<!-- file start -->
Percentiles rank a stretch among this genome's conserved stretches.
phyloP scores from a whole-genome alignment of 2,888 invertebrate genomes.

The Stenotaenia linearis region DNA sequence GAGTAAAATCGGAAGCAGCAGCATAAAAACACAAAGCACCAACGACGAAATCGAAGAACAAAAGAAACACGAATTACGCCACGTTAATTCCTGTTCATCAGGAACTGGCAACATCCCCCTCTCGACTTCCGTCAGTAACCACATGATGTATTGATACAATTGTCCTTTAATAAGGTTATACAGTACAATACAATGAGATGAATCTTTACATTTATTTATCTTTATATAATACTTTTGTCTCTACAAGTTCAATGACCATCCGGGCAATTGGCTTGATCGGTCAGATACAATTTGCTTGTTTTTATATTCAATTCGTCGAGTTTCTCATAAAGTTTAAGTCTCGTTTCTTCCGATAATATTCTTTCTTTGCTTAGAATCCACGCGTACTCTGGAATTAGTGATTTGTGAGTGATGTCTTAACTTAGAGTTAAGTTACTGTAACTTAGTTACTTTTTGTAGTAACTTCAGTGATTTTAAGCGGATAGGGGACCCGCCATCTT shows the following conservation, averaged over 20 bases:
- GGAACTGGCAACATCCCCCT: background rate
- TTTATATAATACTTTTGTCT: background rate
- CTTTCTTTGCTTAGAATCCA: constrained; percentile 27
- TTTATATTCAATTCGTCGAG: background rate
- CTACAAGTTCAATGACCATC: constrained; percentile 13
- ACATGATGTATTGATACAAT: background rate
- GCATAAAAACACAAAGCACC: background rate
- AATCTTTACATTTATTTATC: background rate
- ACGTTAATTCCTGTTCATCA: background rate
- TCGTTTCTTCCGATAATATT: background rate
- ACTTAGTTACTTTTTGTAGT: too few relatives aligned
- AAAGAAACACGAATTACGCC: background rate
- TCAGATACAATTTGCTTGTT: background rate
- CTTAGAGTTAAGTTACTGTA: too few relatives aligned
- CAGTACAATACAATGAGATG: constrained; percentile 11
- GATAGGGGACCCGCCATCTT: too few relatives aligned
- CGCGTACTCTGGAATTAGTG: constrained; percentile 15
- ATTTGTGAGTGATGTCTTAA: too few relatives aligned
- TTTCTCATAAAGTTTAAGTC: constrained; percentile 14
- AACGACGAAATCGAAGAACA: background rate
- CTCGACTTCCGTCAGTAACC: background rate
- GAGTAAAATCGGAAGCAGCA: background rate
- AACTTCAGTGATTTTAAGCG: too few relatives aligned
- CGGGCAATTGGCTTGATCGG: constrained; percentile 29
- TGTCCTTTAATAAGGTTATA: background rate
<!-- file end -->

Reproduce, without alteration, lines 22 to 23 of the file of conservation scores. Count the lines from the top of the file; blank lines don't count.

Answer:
- TTTCTCATAAAGTTTAAGTC: constrained; percentile 14
- AACGACGAAATCGAAGAACA: background rate